We mark today the official birthday of our head of state, Her Majesty, Queen Elizabeth II, queen of New Zealand and of her other realms and territories. Her actual birthday was 21 April 1926, when her grandfather George V was on the throne.
When she was born, the United Kingdom and the Dominions (as they were then called) were still among the most prosperous countries in the world. Using the Maddison compilation of real GDP estimates (and averaging across 1925-27, on account of some considerable year to year volatility in some of the series), here is how things looked at about the time the Queen was born.
At the time, Newfoundland was an independent dominion (for which there is no data, but presumably it was a bit poorer than Canada), and South Africa was also still a domininion. Maddison has no data for South Africa in the 1920s, but what data there is suggests real GDP per capita might have been about a third that in New Zealand.
But the core grouping – the UK, Australia, New Zealand and Canada – took out four of the top eight places.
The Queen ascended to the throne on 6 February 1952. By then, Ireland had become a republic, Newfoundland had been absorbed into Canada….and there was data for Sout Africa.
You get a sense of the growing importance of oil (Venezuela, Trinidad and Tobago – then still a British territiry – and Gabon), but the core group of Her Majesty’s realms still occupied four of the top eight places. There are all sorts of other ranks/comparisons in that chart that caught my eye, but today is Queen’s Birthday.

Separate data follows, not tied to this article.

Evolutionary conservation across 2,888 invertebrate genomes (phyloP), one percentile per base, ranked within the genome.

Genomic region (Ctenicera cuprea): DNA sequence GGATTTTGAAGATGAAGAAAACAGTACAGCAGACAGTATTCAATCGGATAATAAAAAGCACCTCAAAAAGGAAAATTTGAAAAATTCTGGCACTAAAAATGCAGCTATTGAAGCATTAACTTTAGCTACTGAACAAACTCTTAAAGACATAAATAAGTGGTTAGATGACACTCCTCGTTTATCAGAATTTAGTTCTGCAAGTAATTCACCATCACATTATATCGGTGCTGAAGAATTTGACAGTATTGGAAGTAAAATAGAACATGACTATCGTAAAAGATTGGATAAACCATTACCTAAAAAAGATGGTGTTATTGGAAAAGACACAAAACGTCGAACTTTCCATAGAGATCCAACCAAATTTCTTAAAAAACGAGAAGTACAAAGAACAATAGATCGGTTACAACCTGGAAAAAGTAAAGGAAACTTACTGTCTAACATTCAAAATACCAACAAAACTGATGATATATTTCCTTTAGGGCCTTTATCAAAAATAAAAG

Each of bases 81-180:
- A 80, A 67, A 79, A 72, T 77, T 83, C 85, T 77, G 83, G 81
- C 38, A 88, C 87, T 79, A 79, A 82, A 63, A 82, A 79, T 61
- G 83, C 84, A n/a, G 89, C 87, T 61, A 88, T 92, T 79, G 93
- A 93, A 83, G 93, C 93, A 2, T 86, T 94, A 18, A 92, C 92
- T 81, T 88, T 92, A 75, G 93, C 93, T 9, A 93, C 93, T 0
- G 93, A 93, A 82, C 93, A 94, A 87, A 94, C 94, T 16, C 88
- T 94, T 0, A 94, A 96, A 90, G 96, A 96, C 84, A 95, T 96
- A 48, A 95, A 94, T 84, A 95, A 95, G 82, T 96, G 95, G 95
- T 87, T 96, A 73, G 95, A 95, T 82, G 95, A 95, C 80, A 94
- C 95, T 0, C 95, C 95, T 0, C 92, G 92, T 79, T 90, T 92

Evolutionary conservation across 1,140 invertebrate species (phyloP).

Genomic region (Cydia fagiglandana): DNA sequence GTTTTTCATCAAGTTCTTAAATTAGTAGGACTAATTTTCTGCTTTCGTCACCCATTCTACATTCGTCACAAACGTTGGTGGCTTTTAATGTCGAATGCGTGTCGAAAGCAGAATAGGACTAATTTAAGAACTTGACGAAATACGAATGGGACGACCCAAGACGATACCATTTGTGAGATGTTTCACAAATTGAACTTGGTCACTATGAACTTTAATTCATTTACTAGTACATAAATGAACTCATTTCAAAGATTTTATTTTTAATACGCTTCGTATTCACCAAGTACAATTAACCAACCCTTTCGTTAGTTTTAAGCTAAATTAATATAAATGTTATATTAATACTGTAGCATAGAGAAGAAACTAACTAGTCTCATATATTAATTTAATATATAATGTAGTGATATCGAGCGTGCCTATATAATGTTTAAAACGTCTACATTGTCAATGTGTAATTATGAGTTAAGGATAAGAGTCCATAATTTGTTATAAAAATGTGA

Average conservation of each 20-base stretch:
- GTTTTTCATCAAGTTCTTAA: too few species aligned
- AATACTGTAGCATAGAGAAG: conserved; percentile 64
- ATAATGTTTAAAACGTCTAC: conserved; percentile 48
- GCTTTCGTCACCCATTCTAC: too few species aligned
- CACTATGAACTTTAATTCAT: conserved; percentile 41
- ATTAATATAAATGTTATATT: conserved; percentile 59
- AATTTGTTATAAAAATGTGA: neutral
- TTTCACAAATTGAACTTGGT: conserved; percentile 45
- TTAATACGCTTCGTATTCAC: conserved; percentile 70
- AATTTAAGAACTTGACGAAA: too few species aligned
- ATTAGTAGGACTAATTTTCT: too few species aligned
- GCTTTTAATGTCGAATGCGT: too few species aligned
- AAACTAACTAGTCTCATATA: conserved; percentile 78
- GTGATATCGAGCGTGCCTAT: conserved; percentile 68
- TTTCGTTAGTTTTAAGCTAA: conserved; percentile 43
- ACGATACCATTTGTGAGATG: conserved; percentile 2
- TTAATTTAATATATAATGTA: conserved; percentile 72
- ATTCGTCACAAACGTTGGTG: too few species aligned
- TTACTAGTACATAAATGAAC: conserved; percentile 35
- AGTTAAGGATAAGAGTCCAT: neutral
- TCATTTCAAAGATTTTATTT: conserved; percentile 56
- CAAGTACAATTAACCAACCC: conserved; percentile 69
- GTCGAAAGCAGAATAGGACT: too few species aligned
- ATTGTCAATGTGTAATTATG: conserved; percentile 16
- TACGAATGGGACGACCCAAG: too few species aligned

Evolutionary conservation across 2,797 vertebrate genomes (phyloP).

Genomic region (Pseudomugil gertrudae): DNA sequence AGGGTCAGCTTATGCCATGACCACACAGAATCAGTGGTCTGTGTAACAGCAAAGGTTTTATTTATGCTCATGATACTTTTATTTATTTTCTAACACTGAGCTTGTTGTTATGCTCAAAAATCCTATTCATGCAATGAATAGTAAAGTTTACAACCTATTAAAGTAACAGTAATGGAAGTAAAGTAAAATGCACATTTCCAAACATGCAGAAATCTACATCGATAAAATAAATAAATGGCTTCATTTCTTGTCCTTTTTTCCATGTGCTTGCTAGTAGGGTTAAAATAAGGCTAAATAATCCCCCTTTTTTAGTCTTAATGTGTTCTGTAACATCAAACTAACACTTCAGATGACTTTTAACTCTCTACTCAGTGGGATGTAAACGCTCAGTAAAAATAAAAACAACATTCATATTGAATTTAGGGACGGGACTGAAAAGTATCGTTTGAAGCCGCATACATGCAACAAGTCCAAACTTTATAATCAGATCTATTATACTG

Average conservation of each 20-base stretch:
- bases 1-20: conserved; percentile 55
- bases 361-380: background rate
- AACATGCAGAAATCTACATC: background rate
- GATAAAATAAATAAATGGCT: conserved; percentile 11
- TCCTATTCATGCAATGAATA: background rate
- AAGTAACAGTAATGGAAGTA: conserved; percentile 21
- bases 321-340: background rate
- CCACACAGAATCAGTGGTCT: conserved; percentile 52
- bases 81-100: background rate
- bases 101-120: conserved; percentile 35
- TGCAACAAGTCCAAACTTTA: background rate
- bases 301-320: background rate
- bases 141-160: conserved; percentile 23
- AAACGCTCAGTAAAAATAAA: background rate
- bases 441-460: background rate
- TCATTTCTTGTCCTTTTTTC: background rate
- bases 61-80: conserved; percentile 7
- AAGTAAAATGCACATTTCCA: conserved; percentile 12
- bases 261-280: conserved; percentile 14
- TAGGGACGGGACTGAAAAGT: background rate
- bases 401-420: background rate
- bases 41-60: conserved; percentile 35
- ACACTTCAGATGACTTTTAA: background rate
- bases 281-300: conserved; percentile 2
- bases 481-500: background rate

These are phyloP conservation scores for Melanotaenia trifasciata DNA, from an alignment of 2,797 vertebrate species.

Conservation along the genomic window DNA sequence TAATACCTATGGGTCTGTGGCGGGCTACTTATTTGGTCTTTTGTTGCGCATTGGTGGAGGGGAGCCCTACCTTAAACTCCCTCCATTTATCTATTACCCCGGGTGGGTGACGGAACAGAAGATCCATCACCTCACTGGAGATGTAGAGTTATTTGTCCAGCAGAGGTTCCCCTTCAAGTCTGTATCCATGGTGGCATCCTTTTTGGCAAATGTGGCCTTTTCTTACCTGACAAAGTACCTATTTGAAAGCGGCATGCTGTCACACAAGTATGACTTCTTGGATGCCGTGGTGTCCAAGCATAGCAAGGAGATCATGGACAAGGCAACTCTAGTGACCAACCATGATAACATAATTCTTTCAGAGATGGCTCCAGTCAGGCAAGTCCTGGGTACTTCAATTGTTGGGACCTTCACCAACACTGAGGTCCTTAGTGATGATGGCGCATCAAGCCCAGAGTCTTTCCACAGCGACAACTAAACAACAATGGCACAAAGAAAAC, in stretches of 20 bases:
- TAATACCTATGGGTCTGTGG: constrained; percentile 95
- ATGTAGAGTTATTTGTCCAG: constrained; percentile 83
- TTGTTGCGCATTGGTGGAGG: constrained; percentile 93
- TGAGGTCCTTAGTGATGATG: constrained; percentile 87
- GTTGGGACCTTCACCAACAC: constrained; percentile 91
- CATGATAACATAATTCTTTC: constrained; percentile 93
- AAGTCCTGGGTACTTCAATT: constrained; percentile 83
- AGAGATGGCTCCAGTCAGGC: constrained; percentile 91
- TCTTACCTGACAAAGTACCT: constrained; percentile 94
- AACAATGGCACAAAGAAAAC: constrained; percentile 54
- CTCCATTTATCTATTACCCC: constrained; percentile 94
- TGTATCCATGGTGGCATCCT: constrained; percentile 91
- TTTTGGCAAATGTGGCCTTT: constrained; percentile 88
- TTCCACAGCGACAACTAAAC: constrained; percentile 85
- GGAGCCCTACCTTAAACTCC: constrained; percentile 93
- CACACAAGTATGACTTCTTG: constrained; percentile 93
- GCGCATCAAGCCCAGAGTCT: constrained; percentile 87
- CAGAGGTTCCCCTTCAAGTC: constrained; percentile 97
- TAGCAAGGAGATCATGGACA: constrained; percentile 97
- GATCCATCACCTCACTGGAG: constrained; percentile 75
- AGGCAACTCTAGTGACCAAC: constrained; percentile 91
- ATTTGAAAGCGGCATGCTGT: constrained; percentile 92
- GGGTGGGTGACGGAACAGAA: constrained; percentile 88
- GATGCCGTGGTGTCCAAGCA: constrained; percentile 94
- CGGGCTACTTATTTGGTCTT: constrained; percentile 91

What about now? Here are the OECD country data (news to me today was that Colombia has just been admitted to the OECD)/
There is data for some more (very small) advanced countries. Then again, Singapore and Taiwan aren’t in the OECD, and they both have real GDP per capita now higher than any of that core group of the Queen’s realms. Use the IMF listing, which also adds in the oil-producing countries, and that core group rank 19, 20, 27, and 32 – a far cry from the position when Queen came to the throne.
(Of the former Dominions, Ireland – here shown, as the Irish do, using the modified GNI measure – ranks well, but not exceptionally so. As for South Africa, in 1952, its real GDP per capita was not far behind that of the USSR. These days – IMF rankings – South Africa is 96th and Russia 50th.)
I used the OECD numbers in the previous chart because the OECD also had productivity data. Here is real GDP per hour worked (same adjustment for Ireland) for 2018.
New Zealand and Australia tend to have high hours worked for capita, so the GDP per capita rankings are not as bad as those for GDP per hour worked.
Quite a portrait of relative decline. Her Majesty – and her Governors-General – appears to have been poorly advised on matters economic by her minister and officials in all four of these countries.
The Queen is also monarch of a variety of other countries – 12 others directly, plus the Cook Islands and Niue by right of her position as Queen of New Zealand. (There is a fascinating chart here of how the number of countries she has been monarch of has changed over the years.) Sadly – especially for them – none of those other countries has put in a particularly compelling performance either. On the other hand, there is a range of UK/Crown territories – Falklands Islands, Bermuda, Isle of Man, Gibraltar and Guernsey – that now do better than any of the UK, Canada, Australia, or New Zealand.